We’re looking at defrosting the Samsung ice maker that sits inside most modern Samsung refrigerators. It’s a simple fix, but remember that defrosting means melting ice, so be prepared to mop up a puddle of water with a cloth or towel.
Here we go.
- Pull out the drawer of your Samsung ice maker. This might not be possible, seeing as you might be defrosting the refrigerator because you can’t get the ice bin out. That’s fine, but if you’re able to pull it out, then that’s going to get a better result.
- Clear items out of the way of the ice maker. You don’t need to remove everything from the refrigerator but be aware that drops of water may fall from the ice maker as it defrosts.
- Close the door to the refrigerator and on the front panel, press the ‘FREEZER’ and ‘LIGHTING’ buttons together at the same time for around 10-12 seconds. On other models, you’ll press the ‘POWER FREEZE’ and ‘FRIDGE’ buttons at the same time but the result will be the same.
- You’ll see that after 10-12 seconds the screen will display ‘FF’. Press ‘LIGHTING’ or ‘FRIDGE’ (depending on your model) until you see the screen displaying ‘FD’. This means ‘Forced Defrost.’
- There’s no need to touch anything else; the refrigerator will automatically enter the Forced Defrost mode and the process takes around thirty minutes. You’ll hear a beeping sound throughout the process so if this drives you crazy, leave the refrigerator to do its thing and go listen to some music or watch television for a little while.
- You can open the refrigerator door once you’ve set the Forced Defrost program running, and this can help to speed up the defrosting process. Remember the towel or cloth to catch drops of water that will fall down as the ice around the ice maker melts.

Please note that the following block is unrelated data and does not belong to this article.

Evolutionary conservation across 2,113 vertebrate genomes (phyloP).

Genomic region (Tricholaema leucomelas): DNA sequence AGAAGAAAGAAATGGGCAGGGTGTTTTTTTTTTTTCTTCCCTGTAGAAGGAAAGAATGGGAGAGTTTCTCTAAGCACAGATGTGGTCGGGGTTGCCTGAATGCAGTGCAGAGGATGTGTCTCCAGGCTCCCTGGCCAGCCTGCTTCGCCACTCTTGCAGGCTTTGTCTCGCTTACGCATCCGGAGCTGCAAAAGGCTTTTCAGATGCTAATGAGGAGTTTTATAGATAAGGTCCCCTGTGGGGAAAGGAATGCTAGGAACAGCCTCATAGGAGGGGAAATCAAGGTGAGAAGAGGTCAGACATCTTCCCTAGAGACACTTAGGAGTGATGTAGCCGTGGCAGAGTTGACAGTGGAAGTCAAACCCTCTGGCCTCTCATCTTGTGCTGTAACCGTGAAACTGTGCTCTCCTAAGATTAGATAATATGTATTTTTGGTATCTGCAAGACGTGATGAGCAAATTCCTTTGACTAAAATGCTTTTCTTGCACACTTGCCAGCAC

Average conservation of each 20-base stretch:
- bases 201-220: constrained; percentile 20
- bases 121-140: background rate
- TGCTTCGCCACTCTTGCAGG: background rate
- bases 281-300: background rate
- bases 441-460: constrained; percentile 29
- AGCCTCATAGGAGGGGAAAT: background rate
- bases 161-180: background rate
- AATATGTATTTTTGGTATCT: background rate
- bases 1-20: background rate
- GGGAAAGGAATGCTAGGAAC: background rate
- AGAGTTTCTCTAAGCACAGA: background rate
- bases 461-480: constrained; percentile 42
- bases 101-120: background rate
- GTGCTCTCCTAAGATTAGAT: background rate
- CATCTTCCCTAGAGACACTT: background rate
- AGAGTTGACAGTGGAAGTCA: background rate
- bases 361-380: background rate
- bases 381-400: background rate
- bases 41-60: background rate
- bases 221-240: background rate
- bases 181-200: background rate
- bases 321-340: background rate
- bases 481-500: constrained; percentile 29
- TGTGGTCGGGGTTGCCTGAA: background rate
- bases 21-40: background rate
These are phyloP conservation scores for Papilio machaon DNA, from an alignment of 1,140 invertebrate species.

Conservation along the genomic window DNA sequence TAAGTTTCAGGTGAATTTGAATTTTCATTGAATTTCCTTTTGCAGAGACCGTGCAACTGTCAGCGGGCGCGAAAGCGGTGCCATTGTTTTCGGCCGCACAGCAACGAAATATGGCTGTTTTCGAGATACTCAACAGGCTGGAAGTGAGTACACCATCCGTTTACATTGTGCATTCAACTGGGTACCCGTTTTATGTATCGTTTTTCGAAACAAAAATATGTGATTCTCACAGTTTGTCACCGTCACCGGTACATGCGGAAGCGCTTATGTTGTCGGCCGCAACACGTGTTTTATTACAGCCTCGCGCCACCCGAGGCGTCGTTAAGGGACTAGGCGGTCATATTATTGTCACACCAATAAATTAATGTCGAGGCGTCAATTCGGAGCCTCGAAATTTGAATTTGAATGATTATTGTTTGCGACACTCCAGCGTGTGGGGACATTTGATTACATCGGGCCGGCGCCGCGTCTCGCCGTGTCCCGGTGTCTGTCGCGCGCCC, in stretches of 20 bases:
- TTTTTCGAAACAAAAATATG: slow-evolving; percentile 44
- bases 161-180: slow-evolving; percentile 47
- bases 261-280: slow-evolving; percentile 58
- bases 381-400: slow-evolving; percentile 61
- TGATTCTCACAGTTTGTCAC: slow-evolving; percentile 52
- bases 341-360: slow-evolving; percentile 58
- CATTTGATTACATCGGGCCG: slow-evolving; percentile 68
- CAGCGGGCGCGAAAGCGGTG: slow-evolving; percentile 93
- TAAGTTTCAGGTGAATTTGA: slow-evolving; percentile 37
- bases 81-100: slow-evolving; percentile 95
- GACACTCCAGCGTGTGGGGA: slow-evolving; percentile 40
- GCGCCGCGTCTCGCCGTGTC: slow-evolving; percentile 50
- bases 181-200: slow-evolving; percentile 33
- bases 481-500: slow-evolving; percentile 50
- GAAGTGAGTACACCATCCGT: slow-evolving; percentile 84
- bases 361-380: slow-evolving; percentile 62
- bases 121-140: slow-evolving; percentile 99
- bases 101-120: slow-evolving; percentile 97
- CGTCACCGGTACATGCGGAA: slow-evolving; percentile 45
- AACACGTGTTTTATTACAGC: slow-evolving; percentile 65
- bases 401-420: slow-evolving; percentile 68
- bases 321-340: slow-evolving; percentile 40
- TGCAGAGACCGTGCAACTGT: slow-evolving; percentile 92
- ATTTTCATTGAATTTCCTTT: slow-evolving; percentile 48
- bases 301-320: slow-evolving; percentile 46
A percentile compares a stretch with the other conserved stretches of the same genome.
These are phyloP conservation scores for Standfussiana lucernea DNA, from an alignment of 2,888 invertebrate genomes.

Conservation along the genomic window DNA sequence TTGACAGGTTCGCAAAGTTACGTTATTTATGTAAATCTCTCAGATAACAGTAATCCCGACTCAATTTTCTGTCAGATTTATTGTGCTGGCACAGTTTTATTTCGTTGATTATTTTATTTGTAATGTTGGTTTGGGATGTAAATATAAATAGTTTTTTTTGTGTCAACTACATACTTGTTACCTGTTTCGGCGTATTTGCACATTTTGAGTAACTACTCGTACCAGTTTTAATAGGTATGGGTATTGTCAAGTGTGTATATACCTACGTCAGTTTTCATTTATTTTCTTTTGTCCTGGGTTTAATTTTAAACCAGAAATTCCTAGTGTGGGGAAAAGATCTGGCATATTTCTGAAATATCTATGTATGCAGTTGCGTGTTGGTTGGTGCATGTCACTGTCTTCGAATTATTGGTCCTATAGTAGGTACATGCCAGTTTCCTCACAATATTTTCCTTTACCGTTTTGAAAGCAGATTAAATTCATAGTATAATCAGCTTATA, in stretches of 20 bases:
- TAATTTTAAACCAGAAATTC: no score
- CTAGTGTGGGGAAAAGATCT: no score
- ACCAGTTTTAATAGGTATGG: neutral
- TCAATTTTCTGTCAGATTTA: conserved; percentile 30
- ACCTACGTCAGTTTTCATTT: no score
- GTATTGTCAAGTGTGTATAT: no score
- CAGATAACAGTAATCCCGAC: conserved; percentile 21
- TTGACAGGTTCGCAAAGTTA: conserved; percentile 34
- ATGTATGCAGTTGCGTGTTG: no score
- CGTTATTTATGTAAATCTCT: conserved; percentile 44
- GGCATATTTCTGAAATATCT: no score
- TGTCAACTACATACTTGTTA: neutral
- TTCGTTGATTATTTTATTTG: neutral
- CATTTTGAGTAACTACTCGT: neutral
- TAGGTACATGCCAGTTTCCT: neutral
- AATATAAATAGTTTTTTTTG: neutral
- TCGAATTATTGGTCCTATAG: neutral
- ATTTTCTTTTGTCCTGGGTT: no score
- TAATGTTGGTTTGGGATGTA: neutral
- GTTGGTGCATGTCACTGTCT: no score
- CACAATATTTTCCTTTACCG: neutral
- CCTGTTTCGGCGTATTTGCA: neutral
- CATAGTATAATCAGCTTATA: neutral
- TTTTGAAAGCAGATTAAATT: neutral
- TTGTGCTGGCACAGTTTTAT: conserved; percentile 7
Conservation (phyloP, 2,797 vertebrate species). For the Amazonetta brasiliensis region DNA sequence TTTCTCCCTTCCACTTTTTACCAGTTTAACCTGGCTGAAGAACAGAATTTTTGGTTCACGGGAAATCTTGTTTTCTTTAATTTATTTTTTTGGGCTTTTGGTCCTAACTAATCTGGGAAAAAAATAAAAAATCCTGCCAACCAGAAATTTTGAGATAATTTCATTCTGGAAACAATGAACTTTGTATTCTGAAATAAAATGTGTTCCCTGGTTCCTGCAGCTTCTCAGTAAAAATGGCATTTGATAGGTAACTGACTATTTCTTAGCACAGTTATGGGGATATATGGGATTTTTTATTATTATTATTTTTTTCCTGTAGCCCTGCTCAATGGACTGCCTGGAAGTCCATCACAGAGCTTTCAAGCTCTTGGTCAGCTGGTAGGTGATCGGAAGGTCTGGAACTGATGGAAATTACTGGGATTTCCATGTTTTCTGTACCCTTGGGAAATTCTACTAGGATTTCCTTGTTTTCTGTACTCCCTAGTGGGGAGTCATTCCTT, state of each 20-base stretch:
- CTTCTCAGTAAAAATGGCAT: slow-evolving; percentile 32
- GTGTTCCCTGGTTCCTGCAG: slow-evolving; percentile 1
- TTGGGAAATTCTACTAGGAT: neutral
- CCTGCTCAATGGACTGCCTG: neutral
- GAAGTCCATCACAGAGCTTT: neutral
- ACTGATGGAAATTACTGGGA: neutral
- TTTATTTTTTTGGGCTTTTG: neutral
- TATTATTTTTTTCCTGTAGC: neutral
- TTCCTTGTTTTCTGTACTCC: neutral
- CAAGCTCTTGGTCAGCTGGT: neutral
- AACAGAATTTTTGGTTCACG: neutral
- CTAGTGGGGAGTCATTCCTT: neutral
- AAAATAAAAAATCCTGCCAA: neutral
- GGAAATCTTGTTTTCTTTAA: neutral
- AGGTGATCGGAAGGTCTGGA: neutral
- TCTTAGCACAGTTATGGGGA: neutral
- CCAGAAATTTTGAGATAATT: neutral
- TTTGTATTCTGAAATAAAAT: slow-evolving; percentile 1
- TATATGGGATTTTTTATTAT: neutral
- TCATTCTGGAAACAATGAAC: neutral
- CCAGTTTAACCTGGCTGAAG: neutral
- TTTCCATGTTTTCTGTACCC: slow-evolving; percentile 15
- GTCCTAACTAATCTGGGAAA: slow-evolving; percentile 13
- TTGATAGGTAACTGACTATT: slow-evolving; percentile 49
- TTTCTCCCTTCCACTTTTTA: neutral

- Once the refrigerator has finished the defrost, then the beeping will stop. At this point, it’s essential the refrigerator is closed for an hour or so in order to return to its cool temperature.
- Switch off the refrigerator completely by removing the power source for a few seconds, then plug it in. Your refrigerator will start up again and begin cooling as normal.
- While the refrigerator is cooling down to its normal working temperature, turn off the ice maker function. Switch it back on once the refrigerator has reached optimum temperature.
- You may need to repeat the process if the ice inside the ice maker hasn’t fully been removed. And that’s it! You’re done.
Other Causes of Ice Maker Issues
It might not be simply an accumulation of ice around the ice bin that’s causing issues with your ice maker. An ice maker that sits inside a refrigerator is a complex mechanism that couples not only cooling parts but heating elements, too.
If the water inlet valve behind the ice maker is pushed in too far, it can cause the water to freeze along the inlet pipe, which will back up to along the system and there’ll be no water getting to the ice maker at all.
Ice can also form around the fan that sits at the back of the ice maker. Wherever there’s water in the system, ice can build up.
Don’t forget to check the other parts of the ice maker for ice build-up and check the back of the refrigerator to see if there’s anything blocking the fan, be it ice, dust, or objects that have fallen down between the refrigerator and the wall.
Prevention is Better than Cure
It’s never a bad thing to force your Samsung ice maker into defrost mode in order to keep it well maintained and to prevent the build-up of frost and ice. It’s not something that you’ll have to do very often, but once every three months or so should do the trick.
Now that you’re fully equipped with the knowledge of how to defrost Samsung ice makers, you’ll not only have the perfect ice waiting to be cool down your drinks, but you shouldn’t have ice accumulating in any other part of the refrigerator system.
If the Problem Persists, Contact the Manufacturer
While the forced defrost is a great way to remove accumulated ice, it might not solve the problem. Unless you’re a refrigerator engineer, you’re not expected to take a screwdriver to the mechanism and try and fix intricate pieces.
If your ice maker seems free of built-up ice but still isn’t working, contact Samsung directly or if the refrigerator is in warranty, contact the store where you made the purchase. Ice is too important a commodity to be without for too long!